The quote by the 19th century British critic, John Ruskin, that “mountains are the beginning and end of all natural scenery,” neatly sums up an art exhibition at the Chablais museum in Bex.This content was published on May 30, 2004 - 14:07
Through the paintings of Swiss-Australian artist Lucienne Fontannaz the viewer is invited to experience the Alps at close range.
Each painting is accompanied by the writings of an 18th or 19th century poet or thinker, who were themselves awestruck by their first encounter with the Alps.
The British poet, Lord Byron, wrote in his epic work “Childe Harold”:
“The avalanche – the thunderbolt of snow!
All which expands the spirit, yet appals…
In Fontannaz’s hands, the mountains are living creatures and woe betide the person who dares climb atop their rocky ledges or icy flanks to try to understand their primeval energy.
In some of her canvasses, you sense that the thin white streaks are the mountain’s cold breath, blowing harshly when the giant is troubled, swirling dementedly round dark, jagged peaks.
The winds are capable of sweeping you from the mountainside, or blowing you down into fiery red crevasses leading into the deepest recesses of the earth.
“Victor Hugo said it was impossible to paint mountains because they were so beautiful and horrible at the same time,” Fontannaz told swissinfo.
“The horizon is impossible in a [mountain] landscape and the perspective unbelievable. It’s like a chaos of exaggeration and it can be frightening.”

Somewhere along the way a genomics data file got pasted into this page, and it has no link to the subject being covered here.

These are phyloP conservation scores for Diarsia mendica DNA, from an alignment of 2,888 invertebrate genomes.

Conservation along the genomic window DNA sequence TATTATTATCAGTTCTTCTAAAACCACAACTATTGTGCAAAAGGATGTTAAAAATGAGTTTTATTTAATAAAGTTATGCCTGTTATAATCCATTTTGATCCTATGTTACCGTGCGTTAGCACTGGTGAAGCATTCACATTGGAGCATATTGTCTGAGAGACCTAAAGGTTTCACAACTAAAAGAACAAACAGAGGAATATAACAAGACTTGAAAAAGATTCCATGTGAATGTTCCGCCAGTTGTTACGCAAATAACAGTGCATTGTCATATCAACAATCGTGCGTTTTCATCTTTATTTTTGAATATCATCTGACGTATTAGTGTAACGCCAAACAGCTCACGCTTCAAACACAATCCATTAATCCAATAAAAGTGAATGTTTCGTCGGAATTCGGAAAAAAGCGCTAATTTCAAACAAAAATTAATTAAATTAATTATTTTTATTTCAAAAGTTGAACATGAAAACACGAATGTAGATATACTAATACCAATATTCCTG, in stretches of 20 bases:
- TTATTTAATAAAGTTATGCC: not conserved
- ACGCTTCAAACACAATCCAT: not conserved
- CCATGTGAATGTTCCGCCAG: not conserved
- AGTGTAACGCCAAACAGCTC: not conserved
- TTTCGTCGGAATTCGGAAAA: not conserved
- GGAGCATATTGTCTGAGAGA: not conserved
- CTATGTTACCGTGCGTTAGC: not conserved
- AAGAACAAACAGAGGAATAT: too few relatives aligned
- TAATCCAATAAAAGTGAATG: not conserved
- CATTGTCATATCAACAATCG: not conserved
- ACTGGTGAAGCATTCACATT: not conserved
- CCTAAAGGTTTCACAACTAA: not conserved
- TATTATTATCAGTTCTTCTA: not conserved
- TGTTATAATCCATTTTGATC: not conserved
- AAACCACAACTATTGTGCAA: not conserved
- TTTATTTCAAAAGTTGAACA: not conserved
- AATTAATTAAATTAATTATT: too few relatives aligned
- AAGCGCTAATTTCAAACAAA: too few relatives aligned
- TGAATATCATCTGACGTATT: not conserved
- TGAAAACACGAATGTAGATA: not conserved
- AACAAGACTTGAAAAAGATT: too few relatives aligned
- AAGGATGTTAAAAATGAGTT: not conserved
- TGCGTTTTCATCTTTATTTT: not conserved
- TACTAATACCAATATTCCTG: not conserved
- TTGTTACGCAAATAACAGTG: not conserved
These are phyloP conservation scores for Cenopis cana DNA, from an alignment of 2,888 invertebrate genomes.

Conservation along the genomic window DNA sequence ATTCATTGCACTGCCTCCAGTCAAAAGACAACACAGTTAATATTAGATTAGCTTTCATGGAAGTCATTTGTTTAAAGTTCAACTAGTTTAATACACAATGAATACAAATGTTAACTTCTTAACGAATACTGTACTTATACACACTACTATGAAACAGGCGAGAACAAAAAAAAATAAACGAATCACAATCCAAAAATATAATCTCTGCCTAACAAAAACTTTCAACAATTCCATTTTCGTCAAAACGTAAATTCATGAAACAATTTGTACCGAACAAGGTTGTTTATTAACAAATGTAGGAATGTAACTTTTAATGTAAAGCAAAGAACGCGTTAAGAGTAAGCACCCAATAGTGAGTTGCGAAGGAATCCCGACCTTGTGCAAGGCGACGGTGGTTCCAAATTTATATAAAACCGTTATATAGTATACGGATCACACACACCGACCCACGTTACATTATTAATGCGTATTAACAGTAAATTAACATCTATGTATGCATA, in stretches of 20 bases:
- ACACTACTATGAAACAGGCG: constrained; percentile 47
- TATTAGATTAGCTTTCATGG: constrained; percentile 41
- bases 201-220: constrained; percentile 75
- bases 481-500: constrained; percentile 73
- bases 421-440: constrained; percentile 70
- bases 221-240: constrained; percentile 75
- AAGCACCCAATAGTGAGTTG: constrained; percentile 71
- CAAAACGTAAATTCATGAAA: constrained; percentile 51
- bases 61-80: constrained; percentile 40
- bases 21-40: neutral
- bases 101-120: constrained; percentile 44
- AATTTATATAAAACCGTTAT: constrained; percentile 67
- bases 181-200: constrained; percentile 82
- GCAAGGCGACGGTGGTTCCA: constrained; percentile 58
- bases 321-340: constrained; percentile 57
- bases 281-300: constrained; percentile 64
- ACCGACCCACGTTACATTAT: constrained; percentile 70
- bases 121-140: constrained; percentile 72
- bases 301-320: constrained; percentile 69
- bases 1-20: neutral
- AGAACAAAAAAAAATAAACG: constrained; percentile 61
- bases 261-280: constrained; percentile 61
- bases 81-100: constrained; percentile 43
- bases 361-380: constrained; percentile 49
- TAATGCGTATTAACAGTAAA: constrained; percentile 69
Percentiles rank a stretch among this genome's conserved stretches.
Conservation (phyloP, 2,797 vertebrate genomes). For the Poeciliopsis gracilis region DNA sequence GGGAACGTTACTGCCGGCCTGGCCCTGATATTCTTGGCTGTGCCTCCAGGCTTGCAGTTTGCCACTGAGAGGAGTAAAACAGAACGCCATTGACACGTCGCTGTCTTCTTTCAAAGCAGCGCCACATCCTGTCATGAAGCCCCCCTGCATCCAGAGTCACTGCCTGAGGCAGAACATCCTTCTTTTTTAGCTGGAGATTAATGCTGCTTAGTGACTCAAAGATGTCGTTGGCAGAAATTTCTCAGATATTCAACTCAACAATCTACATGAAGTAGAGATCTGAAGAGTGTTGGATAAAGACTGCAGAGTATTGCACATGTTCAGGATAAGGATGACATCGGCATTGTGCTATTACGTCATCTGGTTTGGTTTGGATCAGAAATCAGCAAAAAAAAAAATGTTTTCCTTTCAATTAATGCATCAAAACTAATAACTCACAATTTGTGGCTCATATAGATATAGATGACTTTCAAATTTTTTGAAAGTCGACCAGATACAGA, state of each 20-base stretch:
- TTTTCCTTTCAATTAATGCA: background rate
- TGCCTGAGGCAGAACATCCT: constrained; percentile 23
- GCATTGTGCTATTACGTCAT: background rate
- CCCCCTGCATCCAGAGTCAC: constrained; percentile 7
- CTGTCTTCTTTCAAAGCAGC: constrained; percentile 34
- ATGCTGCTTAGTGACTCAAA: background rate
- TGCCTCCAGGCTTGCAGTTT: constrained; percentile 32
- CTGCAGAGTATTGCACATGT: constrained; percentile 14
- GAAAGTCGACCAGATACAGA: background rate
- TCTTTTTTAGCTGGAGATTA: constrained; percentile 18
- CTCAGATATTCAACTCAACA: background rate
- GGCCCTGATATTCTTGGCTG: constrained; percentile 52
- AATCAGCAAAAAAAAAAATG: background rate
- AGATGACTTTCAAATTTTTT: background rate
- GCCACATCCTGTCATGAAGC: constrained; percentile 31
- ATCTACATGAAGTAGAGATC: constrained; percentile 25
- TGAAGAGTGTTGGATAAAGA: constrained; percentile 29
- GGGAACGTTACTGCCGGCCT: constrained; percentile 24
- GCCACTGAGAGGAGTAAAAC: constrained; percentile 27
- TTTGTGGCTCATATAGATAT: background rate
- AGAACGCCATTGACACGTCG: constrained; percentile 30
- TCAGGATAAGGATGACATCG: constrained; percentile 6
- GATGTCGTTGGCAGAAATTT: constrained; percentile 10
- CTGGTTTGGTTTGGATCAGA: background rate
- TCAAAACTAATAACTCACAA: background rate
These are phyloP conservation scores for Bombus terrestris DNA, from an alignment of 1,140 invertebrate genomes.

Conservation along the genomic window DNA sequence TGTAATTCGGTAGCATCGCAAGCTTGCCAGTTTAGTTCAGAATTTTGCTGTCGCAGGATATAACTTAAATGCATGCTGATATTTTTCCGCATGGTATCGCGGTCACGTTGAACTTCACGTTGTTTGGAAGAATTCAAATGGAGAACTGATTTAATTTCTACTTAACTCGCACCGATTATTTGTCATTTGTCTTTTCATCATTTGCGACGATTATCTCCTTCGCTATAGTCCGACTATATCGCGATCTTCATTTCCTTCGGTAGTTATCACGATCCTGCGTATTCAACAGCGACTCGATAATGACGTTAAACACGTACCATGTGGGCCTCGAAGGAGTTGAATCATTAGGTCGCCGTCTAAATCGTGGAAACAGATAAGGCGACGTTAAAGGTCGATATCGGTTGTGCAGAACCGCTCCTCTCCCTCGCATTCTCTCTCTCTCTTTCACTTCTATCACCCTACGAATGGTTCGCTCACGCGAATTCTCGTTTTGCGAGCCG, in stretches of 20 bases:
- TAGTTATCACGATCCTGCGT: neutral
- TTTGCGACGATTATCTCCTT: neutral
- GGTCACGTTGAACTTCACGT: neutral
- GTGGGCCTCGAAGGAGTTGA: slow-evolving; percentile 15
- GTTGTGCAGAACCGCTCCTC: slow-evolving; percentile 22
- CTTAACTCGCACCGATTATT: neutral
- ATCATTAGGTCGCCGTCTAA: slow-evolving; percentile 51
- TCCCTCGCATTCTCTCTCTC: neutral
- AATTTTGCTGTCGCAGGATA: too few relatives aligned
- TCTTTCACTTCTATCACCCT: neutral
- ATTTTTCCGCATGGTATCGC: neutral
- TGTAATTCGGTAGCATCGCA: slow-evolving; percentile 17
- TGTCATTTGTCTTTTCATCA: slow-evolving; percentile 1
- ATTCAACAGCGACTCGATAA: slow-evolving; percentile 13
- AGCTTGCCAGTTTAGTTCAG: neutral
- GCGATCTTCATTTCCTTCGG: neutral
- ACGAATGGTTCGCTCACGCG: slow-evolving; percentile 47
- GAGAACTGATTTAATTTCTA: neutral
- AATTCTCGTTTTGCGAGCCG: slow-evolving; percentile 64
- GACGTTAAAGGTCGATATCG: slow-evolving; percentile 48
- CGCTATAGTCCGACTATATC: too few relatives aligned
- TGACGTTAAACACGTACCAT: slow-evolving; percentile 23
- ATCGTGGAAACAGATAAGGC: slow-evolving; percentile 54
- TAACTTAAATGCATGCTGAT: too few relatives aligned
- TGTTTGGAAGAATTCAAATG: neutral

Fontannaz’ mountains bear no resemblance to the photographic images of the Alps printed on the calendars she used to receive in Australia from Swiss friends and relatives.
“They were full of pictures of beautiful mountains on the horizon, beautiful blue skies above - and snow,” remembers Fontannaz.
“But strangely enough that’s not at all how I saw them. I was born in Bex at the foot of the mountains, and they are still part of me.
“And that really was the main inspiration to start painting mountains, to try to express that particular feeling of being so close that you are part of them.”
Working from her Sydney studio overlooking the Pacific Ocean, Fontannaz wanted to create the images conjured up by the writings of early alpine explorers like Hugo, Byron and the 18th century scientist, Horace Bénédict de Saussure.
But she found as much inspiration in her own youthful memories.
“The texts that I chose sort of echo my own memories, but at the same time give me an indication of the range of feelings one can have when seeing the mountains for the first time,” Fontannaz says.
She uses the example of de Saussure who, when looking at the Alps, declared he was witnessing the origins of the world.
He claimed the mountains were formed below the sea and were then pulled up by the mighty force of the earth’s inner fire.
“The writings made me rediscover feelings, strengthening them and the effect of surprise, admiration and terror,” Fontannaz said.
Complimenting the historical aspect of the works is a slideshow illustrating how mountains have been depicted in works of art over the centuries, from ancient Greece to the 1900s.
Interactive displays are spread throughout the exhibition space, highlighting mountain legends from the Chablais region and the many famous travellers who once stopped here during their alpine journeys.
swissinfo, Dale Bechtel in Bex
The exhibition “L’Alpe fantasmée”, runs until September 26 in the Chablais history museum, located in Bex in western Switzerland.
At the centre of the exhibition are more than 100 paintings by Swiss-Australian artist Lucienne Fontannaz.
Her paintings were inspired by her childhood memories of growing up in the Alps and texts by 18th and 19th century writers.
Key sources were Horace Bénédict de Saussure’s “Travels in the Alps”, Lord Byron’s “Childe Harold” and John Ruskin’s “Modern Painters”.
Knowledge of French is necessary to understand the historic texts accompanying the paintings and displays.
Bex is also home to an old salt mine, which has been turned into Switzerland’s most important museum of its kind.
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